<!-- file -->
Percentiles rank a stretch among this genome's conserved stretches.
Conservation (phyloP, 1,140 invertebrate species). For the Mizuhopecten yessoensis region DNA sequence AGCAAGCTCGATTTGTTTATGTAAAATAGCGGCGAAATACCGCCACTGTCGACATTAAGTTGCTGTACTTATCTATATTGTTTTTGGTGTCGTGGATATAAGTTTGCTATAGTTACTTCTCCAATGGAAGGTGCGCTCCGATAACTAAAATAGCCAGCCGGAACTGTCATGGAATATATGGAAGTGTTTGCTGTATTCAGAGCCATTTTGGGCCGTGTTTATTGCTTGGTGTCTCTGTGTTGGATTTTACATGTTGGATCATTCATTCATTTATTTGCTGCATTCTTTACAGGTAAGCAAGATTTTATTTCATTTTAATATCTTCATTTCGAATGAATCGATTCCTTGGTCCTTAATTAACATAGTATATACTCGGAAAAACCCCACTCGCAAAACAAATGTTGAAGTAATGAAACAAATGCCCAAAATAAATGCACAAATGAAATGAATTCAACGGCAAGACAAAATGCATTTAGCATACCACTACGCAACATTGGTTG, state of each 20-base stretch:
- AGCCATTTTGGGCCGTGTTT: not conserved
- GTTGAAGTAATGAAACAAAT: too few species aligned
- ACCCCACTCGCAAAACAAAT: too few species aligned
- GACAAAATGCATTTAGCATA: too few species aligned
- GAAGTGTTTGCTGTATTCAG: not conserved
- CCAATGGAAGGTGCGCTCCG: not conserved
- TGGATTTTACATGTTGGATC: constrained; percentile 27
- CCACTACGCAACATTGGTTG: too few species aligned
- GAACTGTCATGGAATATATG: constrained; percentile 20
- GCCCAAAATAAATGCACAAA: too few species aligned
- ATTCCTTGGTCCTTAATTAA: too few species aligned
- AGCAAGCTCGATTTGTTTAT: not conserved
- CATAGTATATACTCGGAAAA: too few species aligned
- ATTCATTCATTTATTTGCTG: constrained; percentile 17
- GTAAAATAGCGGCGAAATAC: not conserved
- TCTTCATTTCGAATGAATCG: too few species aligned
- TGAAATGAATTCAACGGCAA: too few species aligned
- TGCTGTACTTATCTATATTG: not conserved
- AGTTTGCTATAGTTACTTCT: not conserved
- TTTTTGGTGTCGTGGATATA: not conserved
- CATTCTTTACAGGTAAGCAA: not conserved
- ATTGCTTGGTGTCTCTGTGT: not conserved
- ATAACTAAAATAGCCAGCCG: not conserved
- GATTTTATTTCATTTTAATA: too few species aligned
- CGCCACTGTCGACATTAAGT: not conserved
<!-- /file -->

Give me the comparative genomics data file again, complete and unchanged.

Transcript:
Percentiles rank a stretch among this genome's conserved stretches.
Conservation (phyloP, 1,140 invertebrate species). For the Mizuhopecten yessoensis region DNA sequence AGCAAGCTCGATTTGTTTATGTAAAATAGCGGCGAAATACCGCCACTGTCGACATTAAGTTGCTGTACTTATCTATATTGTTTTTGGTGTCGTGGATATAAGTTTGCTATAGTTACTTCTCCAATGGAAGGTGCGCTCCGATAACTAAAATAGCCAGCCGGAACTGTCATGGAATATATGGAAGTGTTTGCTGTATTCAGAGCCATTTTGGGCCGTGTTTATTGCTTGGTGTCTCTGTGTTGGATTTTACATGTTGGATCATTCATTCATTTATTTGCTGCATTCTTTACAGGTAAGCAAGATTTTATTTCATTTTAATATCTTCATTTCGAATGAATCGATTCCTTGGTCCTTAATTAACATAGTATATACTCGGAAAAACCCCACTCGCAAAACAAATGTTGAAGTAATGAAACAAATGCCCAAAATAAATGCACAAATGAAATGAATTCAACGGCAAGACAAAATGCATTTAGCATACCACTACGCAACATTGGTTG, state of each 20-base stretch:
- AGCCATTTTGGGCCGTGTTT: not conserved
- GTTGAAGTAATGAAACAAAT: too few species aligned
- ACCCCACTCGCAAAACAAAT: too few species aligned
- GACAAAATGCATTTAGCATA: too few species aligned
- GAAGTGTTTGCTGTATTCAG: not conserved
- CCAATGGAAGGTGCGCTCCG: not conserved
- TGGATTTTACATGTTGGATC: constrained; percentile 27
- CCACTACGCAACATTGGTTG: too few species aligned
- GAACTGTCATGGAATATATG: constrained; percentile 20
- GCCCAAAATAAATGCACAAA: too few species aligned
- ATTCCTTGGTCCTTAATTAA: too few species aligned
- AGCAAGCTCGATTTGTTTAT: not conserved
- CATAGTATATACTCGGAAAA: too few species aligned
- ATTCATTCATTTATTTGCTG: constrained; percentile 17
- GTAAAATAGCGGCGAAATAC: not conserved
- TCTTCATTTCGAATGAATCG: too few species aligned
- TGAAATGAATTCAACGGCAA: too few species aligned
- TGCTGTACTTATCTATATTG: not conserved
- AGTTTGCTATAGTTACTTCT: not conserved
- TTTTTGGTGTCGTGGATATA: not conserved
- CATTCTTTACAGGTAAGCAA: not conserved
- ATTGCTTGGTGTCTCTGTGT: not conserved
- ATAACTAAAATAGCCAGCCG: not conserved
- GATTTTATTTCATTTTAATA: too few species aligned
- CGCCACTGTCGACATTAAGT: not conserved